de Blasio
New York City Mayor Bill de Blasio speaks at a news conference at the New York Police Academy in the Queens borough of New York Dec. 4, 2014. The mayor discussed newly implemented training procedures in the wake of the choke hold death of Eric Garner. REUTERS/Carlo Allegri

As his relationship with the New York City Police Department hit new lows Monday, Mayor Bill de Blasio called for a suspension of citywide protests against police conduct, the Associated Press reported. He urged demonstrators to hold off until after the funerals for the two NYPD officers slain in Brooklyn this week.

De Blasio’s call to put protests on pause came after a tumultuous few days for his relationship with the police. New York City has seen ongoing protests against police brutality this month after the officers involved in the deaths of Eric Garner in Staten Island and Michael Brown in Ferguson, Missouri, escaped indictment. Earlier this month, nearly 30,000 people took to Manhattan's streets in what was named the "Millions March NYC" to end police violence, according to the New York Post.

Officers Wenjian Liu and Rafael Ramos were shot at close range and killed in their parked police vehicle Saturday. Their attacker, Ismaaiyl Abdullah Brinsley, then walked into the New York City subway station and shot himself. He apparently killed the officers at least in part as revenge for Garner and Brown, according to law enforcement authorities, although he appears to have been a very troubled man.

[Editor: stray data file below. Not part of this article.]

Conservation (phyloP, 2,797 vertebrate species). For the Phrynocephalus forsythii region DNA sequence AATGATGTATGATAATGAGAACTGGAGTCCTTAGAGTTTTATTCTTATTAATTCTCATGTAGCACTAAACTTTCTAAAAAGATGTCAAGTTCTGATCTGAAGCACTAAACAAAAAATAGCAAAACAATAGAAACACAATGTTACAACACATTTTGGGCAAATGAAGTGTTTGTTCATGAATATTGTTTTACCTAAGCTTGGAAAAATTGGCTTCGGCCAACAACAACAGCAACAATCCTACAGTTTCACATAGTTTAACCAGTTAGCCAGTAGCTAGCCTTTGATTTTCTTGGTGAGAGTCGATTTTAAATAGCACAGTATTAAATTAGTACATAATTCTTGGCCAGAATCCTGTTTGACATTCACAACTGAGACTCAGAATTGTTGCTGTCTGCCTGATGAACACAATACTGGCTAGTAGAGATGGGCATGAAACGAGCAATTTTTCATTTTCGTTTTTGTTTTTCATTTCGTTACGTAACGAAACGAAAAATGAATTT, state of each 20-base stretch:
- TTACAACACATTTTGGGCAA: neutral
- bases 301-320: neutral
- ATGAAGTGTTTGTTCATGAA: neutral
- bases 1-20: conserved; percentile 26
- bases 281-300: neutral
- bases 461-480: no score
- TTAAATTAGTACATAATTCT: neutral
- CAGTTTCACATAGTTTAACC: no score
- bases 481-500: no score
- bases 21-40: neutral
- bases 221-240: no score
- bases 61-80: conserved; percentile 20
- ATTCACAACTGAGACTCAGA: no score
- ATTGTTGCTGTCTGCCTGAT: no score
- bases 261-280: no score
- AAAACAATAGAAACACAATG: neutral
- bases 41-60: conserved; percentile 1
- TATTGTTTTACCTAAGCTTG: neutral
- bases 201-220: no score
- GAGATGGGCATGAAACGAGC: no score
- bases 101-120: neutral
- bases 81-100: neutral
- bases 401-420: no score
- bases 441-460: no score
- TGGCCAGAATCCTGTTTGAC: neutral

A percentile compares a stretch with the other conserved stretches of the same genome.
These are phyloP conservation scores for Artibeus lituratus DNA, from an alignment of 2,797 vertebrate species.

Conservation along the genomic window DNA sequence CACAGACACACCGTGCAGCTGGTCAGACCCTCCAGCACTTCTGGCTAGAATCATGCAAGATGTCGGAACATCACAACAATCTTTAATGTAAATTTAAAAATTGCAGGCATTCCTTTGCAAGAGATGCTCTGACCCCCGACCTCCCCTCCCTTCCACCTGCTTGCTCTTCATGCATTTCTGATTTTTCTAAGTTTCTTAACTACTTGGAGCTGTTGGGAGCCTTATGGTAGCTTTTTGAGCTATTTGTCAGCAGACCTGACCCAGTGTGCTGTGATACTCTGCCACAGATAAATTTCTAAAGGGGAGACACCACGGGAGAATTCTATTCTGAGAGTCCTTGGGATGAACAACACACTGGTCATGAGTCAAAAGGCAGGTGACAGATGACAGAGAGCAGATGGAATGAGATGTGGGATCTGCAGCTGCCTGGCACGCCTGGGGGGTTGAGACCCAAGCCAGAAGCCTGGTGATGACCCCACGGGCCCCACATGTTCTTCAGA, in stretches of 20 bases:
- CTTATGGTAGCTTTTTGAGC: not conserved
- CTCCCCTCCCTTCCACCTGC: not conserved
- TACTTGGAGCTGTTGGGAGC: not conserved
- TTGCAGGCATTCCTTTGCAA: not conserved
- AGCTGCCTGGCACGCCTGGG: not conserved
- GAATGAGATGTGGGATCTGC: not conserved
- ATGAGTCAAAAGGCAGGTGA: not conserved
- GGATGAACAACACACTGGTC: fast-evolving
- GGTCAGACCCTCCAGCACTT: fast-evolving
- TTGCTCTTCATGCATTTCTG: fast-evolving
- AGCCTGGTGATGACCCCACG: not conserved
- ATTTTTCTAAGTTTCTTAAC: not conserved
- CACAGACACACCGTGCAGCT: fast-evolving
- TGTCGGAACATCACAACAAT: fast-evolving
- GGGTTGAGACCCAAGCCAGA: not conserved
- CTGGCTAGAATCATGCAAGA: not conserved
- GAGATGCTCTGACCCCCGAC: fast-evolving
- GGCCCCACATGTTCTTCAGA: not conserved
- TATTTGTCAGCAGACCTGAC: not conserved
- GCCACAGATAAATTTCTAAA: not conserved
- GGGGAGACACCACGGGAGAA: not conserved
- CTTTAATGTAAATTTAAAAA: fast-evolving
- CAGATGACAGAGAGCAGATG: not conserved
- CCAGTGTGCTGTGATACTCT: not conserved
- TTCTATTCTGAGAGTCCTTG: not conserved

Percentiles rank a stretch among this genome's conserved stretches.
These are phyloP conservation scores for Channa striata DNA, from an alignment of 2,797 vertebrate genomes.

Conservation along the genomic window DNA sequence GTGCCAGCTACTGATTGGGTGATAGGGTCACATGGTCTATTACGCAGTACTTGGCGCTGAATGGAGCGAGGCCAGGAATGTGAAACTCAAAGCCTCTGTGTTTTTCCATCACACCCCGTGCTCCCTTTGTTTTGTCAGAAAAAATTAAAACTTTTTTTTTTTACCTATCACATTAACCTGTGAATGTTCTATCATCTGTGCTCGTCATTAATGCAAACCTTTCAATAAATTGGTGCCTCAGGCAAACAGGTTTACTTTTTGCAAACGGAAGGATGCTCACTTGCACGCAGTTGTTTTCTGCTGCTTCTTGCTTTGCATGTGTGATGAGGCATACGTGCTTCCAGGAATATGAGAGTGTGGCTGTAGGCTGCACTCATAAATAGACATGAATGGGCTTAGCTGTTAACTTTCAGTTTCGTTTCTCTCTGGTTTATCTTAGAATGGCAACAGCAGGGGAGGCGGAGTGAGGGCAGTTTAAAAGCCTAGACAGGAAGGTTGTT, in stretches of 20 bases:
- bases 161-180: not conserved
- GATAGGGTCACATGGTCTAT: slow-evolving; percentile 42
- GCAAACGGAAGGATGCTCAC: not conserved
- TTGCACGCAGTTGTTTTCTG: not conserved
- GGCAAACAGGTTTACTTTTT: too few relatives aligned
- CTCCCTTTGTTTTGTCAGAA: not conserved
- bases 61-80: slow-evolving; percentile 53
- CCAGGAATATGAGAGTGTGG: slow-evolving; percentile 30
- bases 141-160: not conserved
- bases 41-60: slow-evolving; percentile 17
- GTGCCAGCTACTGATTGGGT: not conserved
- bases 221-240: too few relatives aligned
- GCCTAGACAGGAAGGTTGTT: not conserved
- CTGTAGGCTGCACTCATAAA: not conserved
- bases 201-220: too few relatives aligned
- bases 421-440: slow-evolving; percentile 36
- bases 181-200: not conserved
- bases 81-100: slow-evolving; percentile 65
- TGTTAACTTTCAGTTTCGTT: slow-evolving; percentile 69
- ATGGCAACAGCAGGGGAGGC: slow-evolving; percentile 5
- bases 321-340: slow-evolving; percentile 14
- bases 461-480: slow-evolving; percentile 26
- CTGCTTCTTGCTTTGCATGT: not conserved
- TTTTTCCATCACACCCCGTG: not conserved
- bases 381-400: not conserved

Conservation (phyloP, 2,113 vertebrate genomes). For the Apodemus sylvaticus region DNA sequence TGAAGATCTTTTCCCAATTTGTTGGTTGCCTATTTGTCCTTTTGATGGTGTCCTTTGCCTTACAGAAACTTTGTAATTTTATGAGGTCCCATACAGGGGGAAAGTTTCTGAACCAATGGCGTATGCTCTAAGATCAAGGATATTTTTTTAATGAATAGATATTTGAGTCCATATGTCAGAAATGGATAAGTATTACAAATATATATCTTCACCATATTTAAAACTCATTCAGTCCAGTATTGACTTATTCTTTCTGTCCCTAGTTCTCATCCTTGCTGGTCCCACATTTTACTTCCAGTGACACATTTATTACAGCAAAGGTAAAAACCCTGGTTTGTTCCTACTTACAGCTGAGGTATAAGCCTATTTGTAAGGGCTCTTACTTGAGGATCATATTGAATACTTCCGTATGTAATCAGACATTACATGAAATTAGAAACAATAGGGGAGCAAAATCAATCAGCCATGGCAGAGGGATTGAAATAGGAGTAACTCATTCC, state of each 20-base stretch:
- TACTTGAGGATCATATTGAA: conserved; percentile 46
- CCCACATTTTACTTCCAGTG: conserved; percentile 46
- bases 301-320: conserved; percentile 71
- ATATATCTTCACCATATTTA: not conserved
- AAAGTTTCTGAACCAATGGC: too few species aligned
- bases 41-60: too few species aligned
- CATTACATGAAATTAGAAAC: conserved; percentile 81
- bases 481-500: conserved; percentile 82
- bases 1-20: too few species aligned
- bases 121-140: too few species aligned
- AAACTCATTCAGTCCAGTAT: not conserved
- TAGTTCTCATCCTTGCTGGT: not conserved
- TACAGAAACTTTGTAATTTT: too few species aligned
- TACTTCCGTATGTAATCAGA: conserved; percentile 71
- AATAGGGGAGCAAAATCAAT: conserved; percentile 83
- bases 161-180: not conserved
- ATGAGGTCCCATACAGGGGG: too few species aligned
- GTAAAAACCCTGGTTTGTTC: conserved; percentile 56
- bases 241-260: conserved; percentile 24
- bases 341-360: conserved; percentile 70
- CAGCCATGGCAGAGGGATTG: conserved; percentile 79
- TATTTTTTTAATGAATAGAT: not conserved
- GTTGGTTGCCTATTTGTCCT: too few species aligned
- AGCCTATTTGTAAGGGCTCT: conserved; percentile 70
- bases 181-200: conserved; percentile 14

"I think it's important that, regardless of people's viewpoints, that everyone step back," de Blasio said at the Police Athletic League, according to the AP. "I think it's a time for everyone to put aside political debates, put aside protests, put aside all of the things that we will talk about in all due time."

A group of NYPD officers symbolically turned their backs on the mayor when he spoke at the Brooklyn’s Woodhull Hospital where the two officers were brought and pronounced dead.

“Mayor de Blasio, the blood of these two officers is clearly on your hands,” Ed Mullins, president of the Sergeants Benevolent Association, said at the hospital where officers had assembled to pay their respects. “It is your failed policies and actions that enabled this tragedy to occur. I only hope and pray that more of these ambushes and executions do not happen again.”

DeBlasio attended a service at St. Patrick's Cathedral Sunday in honor of the slain officers. Ramos' family has said the mayor is welcome to attend the officer's funeral.